But you know the question is, do we really see it? This is the point of salvation itself. This is it. To come before God; to come into the light; to be able to draw close; to have what Moses had; to see the glory. And see what happens is as Paul brings us all the way up to the climax of this thing... Bang! He's finished his statement, and now the shift. "So then..." Why do you say that? Well, you say that when you want to say - after you've said what you want to say, now you want to sum things up. "So then..." if all this is true, what does it all mean? In light of this - in light of the fact that all the hostility, all the enmity, it's gone between the Jewish Christian and the Gentile Christian. And even more than that - all the hostility and the enmity and the obstacles are broken down between God and both of us. Reconciled to God. What does it all mean? What's the conclusion of the matter? What then? So then. That's where we are today - v. 19. So then...

Here's what it means. You are no longer strangers and aliens. And I would just say right there, if you think about the reality that Jesus Christ said, speaking of life; speaking of the narrow way, the few there be that find it, you will find that the world is largely filled with strangers and aliens. Because you see, what defines somebody truly as being strange, is when you're a stranger to God. You are no longer strangers and aliens. But, "you are fellow citizens with the saints and members of the household of God."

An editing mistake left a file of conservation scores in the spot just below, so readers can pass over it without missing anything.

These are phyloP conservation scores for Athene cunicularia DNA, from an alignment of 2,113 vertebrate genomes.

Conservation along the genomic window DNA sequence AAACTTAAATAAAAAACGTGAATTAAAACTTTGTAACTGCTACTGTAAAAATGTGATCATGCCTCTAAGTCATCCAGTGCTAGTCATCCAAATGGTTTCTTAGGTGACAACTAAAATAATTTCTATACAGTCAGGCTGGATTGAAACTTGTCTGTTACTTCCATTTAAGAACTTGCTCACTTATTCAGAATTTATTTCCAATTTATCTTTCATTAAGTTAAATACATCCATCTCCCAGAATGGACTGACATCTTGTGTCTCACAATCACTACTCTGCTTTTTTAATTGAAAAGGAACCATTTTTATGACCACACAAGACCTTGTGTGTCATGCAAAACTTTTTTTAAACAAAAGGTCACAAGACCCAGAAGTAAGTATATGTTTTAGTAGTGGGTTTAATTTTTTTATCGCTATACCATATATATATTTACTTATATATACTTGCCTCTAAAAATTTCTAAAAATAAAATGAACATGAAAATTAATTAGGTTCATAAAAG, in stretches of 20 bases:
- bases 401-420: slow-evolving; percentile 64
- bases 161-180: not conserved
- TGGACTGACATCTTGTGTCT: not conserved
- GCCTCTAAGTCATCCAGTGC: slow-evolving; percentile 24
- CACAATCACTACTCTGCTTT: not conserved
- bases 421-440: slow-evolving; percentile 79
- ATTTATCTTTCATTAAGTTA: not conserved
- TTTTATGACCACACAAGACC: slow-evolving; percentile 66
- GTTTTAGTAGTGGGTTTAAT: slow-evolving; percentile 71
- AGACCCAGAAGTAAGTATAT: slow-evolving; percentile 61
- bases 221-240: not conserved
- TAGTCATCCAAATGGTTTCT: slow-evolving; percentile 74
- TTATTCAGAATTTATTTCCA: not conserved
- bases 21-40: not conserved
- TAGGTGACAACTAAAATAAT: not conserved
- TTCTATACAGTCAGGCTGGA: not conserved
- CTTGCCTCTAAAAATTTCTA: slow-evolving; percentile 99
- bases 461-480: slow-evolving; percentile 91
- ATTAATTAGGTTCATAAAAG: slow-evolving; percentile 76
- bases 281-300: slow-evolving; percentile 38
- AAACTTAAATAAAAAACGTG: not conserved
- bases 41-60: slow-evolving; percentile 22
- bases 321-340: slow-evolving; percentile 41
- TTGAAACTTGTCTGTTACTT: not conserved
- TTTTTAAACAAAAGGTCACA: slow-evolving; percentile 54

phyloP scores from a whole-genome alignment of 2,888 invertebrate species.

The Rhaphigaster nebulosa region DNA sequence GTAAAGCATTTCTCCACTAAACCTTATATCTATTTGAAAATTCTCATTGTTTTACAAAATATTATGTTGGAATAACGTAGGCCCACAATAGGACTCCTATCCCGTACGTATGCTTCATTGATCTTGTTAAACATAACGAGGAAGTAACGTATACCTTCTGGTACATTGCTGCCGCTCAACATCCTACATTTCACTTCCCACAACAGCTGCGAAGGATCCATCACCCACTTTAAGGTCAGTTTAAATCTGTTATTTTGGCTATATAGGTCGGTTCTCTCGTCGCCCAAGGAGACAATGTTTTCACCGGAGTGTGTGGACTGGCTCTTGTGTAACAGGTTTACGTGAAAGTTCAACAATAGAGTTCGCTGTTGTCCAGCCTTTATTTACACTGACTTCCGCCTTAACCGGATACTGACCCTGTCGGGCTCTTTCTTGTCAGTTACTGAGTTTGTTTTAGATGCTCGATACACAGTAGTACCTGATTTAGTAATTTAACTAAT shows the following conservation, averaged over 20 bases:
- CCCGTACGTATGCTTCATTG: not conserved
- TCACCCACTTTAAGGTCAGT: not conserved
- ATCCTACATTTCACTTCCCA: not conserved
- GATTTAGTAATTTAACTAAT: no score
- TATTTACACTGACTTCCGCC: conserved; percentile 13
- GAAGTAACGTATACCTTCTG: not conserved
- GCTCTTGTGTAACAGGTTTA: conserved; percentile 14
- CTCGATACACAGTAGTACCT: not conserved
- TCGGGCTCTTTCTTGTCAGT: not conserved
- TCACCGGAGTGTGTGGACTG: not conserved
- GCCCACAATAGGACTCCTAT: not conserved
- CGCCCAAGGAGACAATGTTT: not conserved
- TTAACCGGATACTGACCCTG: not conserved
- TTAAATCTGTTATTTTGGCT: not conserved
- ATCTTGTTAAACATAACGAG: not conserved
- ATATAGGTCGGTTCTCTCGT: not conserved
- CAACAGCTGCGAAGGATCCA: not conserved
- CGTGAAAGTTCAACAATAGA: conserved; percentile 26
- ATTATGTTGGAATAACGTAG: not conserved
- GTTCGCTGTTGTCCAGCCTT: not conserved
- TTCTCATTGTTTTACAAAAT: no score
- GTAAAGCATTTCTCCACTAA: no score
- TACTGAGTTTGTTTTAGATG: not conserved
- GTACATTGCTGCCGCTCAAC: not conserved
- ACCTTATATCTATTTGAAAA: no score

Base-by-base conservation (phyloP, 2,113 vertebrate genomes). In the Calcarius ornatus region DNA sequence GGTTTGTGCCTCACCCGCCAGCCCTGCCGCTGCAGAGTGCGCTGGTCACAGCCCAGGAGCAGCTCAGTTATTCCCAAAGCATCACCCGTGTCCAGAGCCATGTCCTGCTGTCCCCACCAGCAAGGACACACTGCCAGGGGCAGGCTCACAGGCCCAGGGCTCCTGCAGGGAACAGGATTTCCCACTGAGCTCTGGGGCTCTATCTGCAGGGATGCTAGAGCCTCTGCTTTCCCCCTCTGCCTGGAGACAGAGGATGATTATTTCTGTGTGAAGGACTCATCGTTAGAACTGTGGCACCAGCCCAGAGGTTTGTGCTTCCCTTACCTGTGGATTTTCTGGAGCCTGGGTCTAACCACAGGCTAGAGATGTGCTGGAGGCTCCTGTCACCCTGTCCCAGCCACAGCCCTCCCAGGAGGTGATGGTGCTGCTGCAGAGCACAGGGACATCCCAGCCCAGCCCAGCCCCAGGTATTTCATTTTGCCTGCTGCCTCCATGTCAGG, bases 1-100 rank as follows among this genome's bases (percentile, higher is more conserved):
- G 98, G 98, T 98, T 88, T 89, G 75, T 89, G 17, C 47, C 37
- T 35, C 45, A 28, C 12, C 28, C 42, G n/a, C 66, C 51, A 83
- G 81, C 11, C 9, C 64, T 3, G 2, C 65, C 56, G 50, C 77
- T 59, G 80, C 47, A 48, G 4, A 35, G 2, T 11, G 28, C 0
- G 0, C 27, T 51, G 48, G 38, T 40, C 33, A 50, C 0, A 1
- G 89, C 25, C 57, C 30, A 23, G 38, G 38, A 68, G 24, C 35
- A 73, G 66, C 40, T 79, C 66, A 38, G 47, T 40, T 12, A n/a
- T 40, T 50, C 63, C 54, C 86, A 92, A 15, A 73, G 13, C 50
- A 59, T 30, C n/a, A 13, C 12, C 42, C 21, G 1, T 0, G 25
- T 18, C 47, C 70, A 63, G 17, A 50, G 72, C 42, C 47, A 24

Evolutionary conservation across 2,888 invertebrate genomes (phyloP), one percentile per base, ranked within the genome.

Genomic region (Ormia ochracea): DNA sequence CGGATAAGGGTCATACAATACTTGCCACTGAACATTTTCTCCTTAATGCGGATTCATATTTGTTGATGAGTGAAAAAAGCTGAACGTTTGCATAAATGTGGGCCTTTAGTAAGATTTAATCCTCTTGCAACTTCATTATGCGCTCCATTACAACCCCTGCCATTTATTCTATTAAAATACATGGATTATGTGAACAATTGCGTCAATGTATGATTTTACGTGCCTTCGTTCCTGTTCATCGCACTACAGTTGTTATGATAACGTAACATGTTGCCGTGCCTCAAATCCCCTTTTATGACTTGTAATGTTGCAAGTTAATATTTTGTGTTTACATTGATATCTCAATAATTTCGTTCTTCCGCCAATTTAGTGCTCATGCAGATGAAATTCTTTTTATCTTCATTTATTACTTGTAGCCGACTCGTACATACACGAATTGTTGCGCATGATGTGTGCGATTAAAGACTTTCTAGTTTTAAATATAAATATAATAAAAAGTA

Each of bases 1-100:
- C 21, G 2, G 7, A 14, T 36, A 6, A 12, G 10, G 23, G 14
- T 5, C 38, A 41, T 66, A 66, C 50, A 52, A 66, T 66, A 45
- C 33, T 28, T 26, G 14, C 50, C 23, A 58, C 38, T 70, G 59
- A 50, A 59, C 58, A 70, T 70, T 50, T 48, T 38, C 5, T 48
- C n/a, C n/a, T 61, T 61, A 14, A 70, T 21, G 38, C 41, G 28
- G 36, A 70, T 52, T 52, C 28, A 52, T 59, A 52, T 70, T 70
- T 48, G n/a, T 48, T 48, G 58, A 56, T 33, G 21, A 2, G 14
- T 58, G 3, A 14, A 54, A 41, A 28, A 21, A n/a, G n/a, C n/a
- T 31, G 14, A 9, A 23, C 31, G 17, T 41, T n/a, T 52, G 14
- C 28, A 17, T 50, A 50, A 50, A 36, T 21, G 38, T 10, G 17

Now, you just think with me about those two words. "You are...." You see them there? So then... that's the shift. That's the conclusion of the matter. What is it? “You are…” Again, you might say, so what? You emphasize these things. What does that mean? But before you brush over it as being somewhat insignificant, just think with me about what's happening here. One man is saying - and I recognize the "you" is plural - he's speaking to the Ephesians. But basically, let's narrow this down to what's happening here. One man is looking at another man and saying, "you are real." You are no longer strangers. You are fellow citizens. You're Christian. That's what's happening here. That's the significance. You are Christian. With respect to these Ephesian believers, Paul looks at them and he says, I have no doubt; I have no question about it. You are no longer on the outside. You are fellow citizens with the saints. Paul doesn't say that he has hopes that they are. He doesn't say, well, perhaps that will be the outcome. I desire it, but it's somewhat doubtful or uncertain. No. You are no longer this and you are now this. And what you are no longer is lost. You are no longer unbelievers. You are no longer outside. You are no longer strangers. You are no longer aliens. You are now fellow citizens. You're in the same country. You're in the same family. You've got the same Father. You do. You are. It's not being set forth here in question.